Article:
***BLOG TOUR*** "The Deviants" CJ Skuse (YA)

The Deviants

The Fearless Five - Ella, Max, Corey, Fallon and Zane -spent their teenage years exploring and playing together on nearby islands just off the coast line - always inseparable. Years later, Max and Ella are still a couple (from when they were 13) and best friends. When Corey is bullied, the group reunite to seek revenge on the perpetrators but their coming together also leads to a succession of revelations and suddenly the secrets some of them have tried to hide can no longer be hidden......

This is a Young Adult novel but I would also recommend to adults. It is original and fresh and bravely tackles a number of dark, complex issues in an engaging and bewitching narrative which I found enthralling. Within a few pages I could tell this book had a kind of magnetic power and I was entranced by Ella's voice. Skuse's use of simile, imagery and description is quite unique and impressive - highly original and so accurate I found my fingers desperately highlighting line after line while my eyes rushed on with the story!

Ella describes her relationship with Max as "like those really old paintings you see in art galleries....If you look at them from a distance, they're beautiful. A quick glance, it's a masterpiece but as you get closer you see the cracks." They have a very complicated relationship - getting together at 13 after practically growing up as siblings, they are incredibly close; true best friends. Now they are stumbling to negotiate their way through the next phase of their relationship as their physical needs and emotions are becoming more pressing. But there seems to be something deeper holding Ella back - something more than just nerves or self consciousness.

From the outset there is a sense of secrecy and Ella talks about going back to before "things went wrong"; Corey also claims to know Zane's secret. Ella's comment at one point that "I was enjoying myself..It felt odd...It was an emotion I always tried to shut out because something bad always happens when I'm happy," heightens the tension and sense of foreboding that Skuse astutely creates within each line and maintains until the end of the novel.

The use of italics at the end of most chapters was very effective - whose voice is it? In what context are they responding? What have they to do with the story? Where is Ella as this recount takes place? My guesses merely compounded my sense of trepidation and intrigue.

When we meet Fallon, we realise that the group of friends are quite a haphazard, quirky and rather dysfunctional group of young people. Fallon's mother is an Animal Rescue Specialist which also includes euthanasia and cremation and Fallon explains in a very down to earth manner - "we burn 'em....it's good business." They are quite a ramshackle group of characters, full of issues and complications but very loyal to each other and prepared to help each other come to terms with past events.

I have to talk about Skuse's use of language because this was just so impressive and what made me completely devour the pages. For example, Ella's description of her friend Corey is very imaginative. He's already a troubled child before the bullying as Ella tells us his grandparents took him in and "wrapped in him home knits and crisply ironed school uniform." When Ella finds him under attack she describes him as being "curled up like one of those little cellophane fish you get in Xmas crackers" which I thought was incredibly clever. I was also left cowering from Zane (the bully) who had a "scowl that could shatter glass." Later I really enjoyed Ella's caustic words when she said "he gave me a look as if I'd given him a bunch of barbed wire to cuddle." I have never come across metaphors quite like them before; each one shows how intelligent and gifted Skuse is a writer.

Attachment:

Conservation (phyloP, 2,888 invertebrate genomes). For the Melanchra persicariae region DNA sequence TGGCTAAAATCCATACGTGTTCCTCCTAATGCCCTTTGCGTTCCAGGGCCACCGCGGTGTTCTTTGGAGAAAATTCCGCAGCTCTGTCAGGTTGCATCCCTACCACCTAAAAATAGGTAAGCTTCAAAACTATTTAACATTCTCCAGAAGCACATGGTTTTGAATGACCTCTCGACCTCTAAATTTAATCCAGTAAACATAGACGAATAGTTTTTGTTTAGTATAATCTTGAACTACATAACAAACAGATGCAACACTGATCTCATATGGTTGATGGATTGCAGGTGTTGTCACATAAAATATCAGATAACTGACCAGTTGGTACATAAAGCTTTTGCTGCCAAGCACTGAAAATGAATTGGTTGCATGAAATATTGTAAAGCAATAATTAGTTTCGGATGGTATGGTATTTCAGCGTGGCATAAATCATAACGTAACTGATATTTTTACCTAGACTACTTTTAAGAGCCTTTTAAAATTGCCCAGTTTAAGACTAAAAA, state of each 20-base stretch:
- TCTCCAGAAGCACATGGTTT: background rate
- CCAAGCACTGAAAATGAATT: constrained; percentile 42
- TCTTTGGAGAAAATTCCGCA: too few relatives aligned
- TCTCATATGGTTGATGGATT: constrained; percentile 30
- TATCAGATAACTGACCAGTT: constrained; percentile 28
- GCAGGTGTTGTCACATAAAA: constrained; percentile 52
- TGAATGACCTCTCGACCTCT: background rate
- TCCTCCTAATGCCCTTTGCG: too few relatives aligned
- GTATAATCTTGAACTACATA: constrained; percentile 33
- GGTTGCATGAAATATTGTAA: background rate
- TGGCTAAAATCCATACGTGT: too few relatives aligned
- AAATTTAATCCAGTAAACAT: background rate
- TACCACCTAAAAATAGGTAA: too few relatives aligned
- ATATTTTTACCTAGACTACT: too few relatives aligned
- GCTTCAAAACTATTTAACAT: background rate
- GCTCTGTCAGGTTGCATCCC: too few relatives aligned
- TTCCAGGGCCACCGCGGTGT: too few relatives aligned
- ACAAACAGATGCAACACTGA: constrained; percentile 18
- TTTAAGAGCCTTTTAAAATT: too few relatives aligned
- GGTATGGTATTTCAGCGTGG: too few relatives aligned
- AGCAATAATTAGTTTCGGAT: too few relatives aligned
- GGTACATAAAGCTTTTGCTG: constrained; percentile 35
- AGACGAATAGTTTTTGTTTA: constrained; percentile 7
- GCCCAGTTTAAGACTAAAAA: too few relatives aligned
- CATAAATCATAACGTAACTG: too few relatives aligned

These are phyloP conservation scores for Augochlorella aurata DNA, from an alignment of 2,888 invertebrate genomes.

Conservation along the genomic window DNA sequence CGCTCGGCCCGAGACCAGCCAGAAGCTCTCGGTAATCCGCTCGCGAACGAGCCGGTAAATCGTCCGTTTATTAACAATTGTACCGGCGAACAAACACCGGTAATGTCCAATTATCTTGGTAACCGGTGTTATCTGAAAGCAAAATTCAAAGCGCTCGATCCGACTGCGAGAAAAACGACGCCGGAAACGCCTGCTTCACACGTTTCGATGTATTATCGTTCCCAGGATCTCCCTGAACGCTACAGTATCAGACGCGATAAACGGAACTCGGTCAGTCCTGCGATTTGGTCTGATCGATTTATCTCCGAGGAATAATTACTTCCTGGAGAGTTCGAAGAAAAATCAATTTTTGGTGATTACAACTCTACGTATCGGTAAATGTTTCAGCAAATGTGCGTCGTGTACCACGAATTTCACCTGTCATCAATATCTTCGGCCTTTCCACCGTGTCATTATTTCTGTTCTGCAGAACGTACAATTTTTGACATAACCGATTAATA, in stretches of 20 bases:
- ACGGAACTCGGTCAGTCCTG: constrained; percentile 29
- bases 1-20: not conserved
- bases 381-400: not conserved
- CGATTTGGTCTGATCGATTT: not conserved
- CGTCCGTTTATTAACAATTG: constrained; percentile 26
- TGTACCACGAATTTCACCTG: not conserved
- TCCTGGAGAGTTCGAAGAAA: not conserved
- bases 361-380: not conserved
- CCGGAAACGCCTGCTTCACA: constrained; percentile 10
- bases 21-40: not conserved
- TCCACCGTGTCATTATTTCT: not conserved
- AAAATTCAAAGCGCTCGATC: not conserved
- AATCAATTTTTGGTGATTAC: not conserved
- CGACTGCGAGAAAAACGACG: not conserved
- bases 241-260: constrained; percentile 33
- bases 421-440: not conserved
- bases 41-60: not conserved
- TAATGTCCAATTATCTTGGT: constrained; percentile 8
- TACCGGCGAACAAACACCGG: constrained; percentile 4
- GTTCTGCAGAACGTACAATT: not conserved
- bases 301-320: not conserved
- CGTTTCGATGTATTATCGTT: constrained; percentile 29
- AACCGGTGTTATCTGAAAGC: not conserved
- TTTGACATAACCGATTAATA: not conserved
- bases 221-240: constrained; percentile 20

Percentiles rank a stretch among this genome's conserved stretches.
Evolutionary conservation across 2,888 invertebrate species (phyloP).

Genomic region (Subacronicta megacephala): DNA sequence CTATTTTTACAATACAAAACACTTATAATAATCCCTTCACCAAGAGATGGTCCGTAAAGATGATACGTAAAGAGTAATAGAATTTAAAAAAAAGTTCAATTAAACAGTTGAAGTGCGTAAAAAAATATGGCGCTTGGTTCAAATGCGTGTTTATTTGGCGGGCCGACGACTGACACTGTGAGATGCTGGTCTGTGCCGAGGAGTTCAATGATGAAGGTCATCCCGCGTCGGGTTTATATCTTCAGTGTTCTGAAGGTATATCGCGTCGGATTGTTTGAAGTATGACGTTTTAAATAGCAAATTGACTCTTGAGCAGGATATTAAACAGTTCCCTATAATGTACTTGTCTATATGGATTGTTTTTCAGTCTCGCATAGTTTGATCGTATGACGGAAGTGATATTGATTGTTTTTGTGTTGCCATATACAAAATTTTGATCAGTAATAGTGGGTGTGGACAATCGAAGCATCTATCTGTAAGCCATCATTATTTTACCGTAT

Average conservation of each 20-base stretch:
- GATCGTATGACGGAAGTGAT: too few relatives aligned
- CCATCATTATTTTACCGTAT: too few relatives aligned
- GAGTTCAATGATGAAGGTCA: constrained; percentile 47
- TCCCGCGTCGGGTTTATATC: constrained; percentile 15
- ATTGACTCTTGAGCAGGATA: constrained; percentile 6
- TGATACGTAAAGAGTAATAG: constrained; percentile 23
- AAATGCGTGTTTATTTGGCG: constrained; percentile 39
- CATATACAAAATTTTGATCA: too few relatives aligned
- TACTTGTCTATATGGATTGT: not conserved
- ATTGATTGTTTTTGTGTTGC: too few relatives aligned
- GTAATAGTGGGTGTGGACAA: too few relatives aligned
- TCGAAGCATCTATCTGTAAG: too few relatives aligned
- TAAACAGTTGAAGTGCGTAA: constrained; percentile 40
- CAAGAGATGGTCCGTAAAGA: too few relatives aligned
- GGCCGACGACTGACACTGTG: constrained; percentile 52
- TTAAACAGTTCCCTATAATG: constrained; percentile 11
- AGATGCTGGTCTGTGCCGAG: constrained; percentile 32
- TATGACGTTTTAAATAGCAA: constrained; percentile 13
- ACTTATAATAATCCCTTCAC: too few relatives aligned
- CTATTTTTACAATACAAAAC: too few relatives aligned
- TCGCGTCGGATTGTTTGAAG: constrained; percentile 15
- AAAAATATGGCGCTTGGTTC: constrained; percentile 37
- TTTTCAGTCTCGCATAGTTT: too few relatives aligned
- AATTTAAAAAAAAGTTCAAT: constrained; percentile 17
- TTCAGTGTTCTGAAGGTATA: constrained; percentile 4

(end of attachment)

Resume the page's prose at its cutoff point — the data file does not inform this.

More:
The references are contemporary and appealing for a teenage audience. How about when one particular bombshell is dropped and "it was like in Scooby Doo when they see the monster for the first time only we didn't yell zoinks or drop our sandwiches." Original huh?

And I really could go on and on.......the description of "memories dangling before my eyes like gold stars I can't reach" capture the emotional complexity and psychological difficulties they are trying to process. Then towards the end of the novel Skuse's detail of flickering lights and rickety staircases create such fear that reading these passages was worse than watching "The Silence of the Lambs" for the first time!

The ending is just fantastic.

This is a dark, dark novel. It is macabre in places. It is harrowing and it is painful. It is most obviously about cruelty and revenge but there are also plenty of other themes like families, relationships, bullying, intimidation, secrets, love and friendship. However, this is most prominently a highly engaging and compelling novel. I thoroughly enjoyed it and am keen to find out more about this author who seems to have quite an extensive back catalogue - how exciting! Lots more to discover!

My thanks to NetGalley and the publisher for approving me an advanced copy of the novel in return for a fair and honest review.

Author bio

C.J. Skuse was born in 1980 in Westonsuper-Mare, England. She has First Class degrees in Creative Writing and Writing for Children and, aside from writing novels, works as a freelance children’s fiction consultant and lectures in Writing for Children at Bath Spa University. 

C.J. loves Masterchef, Gummy Bears and murder sites. Before she dies, she would like to go to Japan, try clay-pigeon shooting and have Ryan Gosling present her with the Academy Award for Best Original Screenplay.

Find CJ on Twitter at twitter.com/CeejaytheAuthor
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